On July 4, 1985, at Exchange’s 67th Annual Convention in Philadelphia, Penn., the national constitution was amended, thus opening membership for the first time to women.
At the convention, National President Fred Harron presented to the delegates the recommendation of the National Board of Directors that Exchange’s bylaws be changed to permit women members.
“The law relating to the admission of women into Exchange in Minnesota and at least 36 other states is quite clear,” Harron said to the convention attendees. “Our friends, the Jaycees confirmed that when they spent in excess of a million dollars in legal fees in their unsuccessful attempt to challenge the question all the way to the United States Supreme Court. So we have three choices: either admit women into Exchange; spend hundreds of thousands of dollars to fight a losing battle in the courts; or else close up shop and get out of town in those states which insist we let the ladies in.”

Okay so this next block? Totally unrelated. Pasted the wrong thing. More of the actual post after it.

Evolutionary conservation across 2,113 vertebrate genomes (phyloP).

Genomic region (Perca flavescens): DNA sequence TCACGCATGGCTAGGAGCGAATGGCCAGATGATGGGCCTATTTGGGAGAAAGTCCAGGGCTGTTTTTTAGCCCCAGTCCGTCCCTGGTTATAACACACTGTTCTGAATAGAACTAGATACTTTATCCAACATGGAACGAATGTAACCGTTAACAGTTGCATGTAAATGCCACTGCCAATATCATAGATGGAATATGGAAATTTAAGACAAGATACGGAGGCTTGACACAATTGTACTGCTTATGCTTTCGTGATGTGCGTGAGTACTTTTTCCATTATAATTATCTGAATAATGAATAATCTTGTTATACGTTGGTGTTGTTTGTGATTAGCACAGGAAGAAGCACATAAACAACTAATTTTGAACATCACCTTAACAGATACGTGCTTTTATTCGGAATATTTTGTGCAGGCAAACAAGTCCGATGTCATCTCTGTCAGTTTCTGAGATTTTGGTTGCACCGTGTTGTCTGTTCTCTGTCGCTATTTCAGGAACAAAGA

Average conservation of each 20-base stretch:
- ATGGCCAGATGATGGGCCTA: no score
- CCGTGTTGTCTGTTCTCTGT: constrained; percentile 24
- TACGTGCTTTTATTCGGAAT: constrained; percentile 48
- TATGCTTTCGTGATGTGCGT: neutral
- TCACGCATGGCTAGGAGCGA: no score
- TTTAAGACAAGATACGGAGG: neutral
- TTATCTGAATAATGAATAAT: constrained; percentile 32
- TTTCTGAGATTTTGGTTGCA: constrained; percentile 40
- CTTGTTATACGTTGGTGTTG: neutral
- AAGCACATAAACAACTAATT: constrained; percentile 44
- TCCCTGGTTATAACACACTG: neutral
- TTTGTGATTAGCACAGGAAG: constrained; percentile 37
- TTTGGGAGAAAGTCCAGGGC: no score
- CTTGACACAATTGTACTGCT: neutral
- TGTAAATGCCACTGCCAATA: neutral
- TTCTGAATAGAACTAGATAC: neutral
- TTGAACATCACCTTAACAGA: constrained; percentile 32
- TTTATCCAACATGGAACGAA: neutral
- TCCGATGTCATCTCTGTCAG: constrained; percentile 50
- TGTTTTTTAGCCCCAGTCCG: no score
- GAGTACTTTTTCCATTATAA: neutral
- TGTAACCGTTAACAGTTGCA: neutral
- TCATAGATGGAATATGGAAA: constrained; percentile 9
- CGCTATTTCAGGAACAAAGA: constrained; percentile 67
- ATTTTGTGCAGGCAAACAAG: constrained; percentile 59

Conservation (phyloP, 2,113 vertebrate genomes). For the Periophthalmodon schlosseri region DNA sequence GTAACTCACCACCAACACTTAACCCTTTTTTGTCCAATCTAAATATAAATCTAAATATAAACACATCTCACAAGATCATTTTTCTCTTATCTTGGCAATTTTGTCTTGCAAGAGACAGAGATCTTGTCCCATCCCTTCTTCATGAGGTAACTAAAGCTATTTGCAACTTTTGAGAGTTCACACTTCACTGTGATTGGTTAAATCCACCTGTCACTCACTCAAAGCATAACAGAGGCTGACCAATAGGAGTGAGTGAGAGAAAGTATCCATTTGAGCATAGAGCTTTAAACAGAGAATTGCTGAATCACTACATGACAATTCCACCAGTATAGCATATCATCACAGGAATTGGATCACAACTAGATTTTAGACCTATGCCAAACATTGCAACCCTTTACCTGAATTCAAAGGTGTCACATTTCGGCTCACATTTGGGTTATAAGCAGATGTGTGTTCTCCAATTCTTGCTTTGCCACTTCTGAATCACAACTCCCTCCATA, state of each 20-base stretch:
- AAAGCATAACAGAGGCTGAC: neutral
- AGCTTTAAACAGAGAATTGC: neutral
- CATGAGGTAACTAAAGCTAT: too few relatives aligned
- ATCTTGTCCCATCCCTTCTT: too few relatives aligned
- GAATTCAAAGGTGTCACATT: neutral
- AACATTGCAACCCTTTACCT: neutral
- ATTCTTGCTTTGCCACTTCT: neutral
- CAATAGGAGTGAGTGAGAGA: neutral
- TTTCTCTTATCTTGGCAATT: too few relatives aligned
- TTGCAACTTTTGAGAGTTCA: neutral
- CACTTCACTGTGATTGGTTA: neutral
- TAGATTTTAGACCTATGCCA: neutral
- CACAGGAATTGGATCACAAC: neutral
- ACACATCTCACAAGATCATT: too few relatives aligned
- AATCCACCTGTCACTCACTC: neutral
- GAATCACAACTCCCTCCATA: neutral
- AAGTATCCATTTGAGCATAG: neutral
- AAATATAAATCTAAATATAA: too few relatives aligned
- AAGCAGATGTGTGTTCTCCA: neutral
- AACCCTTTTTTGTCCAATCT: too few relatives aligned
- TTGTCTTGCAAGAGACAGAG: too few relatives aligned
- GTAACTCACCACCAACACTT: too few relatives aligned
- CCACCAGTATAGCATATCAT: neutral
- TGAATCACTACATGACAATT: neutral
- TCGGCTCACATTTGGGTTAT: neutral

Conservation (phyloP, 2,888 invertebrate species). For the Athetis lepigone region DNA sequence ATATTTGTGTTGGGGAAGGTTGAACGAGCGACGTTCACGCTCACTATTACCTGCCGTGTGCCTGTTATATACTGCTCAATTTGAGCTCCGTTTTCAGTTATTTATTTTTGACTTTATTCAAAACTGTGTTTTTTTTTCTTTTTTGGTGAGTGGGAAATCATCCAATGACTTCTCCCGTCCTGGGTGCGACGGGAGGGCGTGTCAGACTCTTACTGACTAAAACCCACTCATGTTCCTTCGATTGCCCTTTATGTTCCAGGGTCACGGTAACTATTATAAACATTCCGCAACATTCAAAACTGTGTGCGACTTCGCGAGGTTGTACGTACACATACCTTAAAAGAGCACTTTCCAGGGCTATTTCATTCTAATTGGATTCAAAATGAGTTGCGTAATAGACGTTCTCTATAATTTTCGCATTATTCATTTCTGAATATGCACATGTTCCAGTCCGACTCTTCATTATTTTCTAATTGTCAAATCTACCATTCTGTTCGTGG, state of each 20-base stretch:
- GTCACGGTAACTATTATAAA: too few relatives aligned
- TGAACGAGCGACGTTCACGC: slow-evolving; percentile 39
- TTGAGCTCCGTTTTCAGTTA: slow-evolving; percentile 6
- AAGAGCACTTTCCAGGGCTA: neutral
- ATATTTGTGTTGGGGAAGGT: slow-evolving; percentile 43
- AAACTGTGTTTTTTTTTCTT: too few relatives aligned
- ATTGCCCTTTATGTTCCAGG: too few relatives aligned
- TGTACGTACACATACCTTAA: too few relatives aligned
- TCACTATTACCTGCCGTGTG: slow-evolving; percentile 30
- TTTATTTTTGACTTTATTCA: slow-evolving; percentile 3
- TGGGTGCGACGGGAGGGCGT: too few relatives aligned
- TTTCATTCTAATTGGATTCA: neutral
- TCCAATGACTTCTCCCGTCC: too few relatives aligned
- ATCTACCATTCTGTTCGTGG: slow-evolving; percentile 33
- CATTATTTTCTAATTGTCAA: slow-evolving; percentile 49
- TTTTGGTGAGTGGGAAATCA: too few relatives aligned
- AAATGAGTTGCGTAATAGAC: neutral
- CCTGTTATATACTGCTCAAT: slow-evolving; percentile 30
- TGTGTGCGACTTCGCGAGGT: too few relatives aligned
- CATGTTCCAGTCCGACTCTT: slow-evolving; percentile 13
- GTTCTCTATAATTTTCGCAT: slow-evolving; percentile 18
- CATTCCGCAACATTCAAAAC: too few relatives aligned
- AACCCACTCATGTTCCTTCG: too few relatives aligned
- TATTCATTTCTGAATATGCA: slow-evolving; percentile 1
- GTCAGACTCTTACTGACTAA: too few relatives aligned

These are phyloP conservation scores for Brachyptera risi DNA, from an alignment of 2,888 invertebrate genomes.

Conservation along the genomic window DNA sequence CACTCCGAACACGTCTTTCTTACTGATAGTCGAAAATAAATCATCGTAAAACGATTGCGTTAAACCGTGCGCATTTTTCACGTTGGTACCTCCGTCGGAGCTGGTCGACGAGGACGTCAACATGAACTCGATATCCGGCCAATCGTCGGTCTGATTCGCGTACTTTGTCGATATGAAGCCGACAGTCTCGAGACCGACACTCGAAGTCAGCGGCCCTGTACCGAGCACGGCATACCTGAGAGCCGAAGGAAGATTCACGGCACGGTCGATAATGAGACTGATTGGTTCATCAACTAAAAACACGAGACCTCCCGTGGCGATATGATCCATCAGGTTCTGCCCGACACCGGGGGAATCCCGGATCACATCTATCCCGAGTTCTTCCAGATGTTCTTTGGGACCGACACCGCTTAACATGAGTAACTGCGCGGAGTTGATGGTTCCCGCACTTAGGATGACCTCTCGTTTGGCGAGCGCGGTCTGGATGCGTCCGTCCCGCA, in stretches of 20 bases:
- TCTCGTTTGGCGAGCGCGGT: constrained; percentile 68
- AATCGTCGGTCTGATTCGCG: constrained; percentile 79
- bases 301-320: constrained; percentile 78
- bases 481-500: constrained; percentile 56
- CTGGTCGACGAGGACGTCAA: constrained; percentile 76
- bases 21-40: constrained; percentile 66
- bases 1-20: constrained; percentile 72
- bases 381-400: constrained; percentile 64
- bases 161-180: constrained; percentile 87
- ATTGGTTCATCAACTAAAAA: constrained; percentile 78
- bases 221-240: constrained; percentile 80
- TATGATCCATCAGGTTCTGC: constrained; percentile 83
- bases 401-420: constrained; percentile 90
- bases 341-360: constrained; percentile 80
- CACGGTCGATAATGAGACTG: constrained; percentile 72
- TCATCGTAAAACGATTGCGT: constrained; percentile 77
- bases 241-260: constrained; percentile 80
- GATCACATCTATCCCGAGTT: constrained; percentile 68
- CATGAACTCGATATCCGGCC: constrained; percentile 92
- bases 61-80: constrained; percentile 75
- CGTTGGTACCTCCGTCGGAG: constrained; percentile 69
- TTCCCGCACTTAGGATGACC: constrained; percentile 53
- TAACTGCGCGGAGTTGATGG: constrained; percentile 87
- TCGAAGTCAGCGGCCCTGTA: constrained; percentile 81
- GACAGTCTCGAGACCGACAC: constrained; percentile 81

“Faced with these choices and the fact that the role of women in our society has changed so dramatically since our constitution was first written, your Board of Directors decided there was only one proper choice to be made,” he continued. The delegates agreed and their affirmative vote ended a 10-year long debate and opened a new chapter in the history of Exchange.
Since that historic decision, thousands of women have joined the ranks of America’s Premier Service Club, helping Exchange make even greater progress in its community service and expansion efforts. Two of them reached the highest office in Exchange: Pamela Sudlow, national president in 2003-2004 and Margaret Miller, national president in 2010-2011.
Every day, in cities and towns across America, Exchange Club members are dynamically transforming the Exchange ideal of “Unity for Service” into direct and positive action, enhancing the lives of their fellow citizens from coast to coast. From a handful of members in Detroit, Mich., at the turn of the century, Exchange has developed into a progressive national service organization comprised of tens of thousands of dedicated men and women.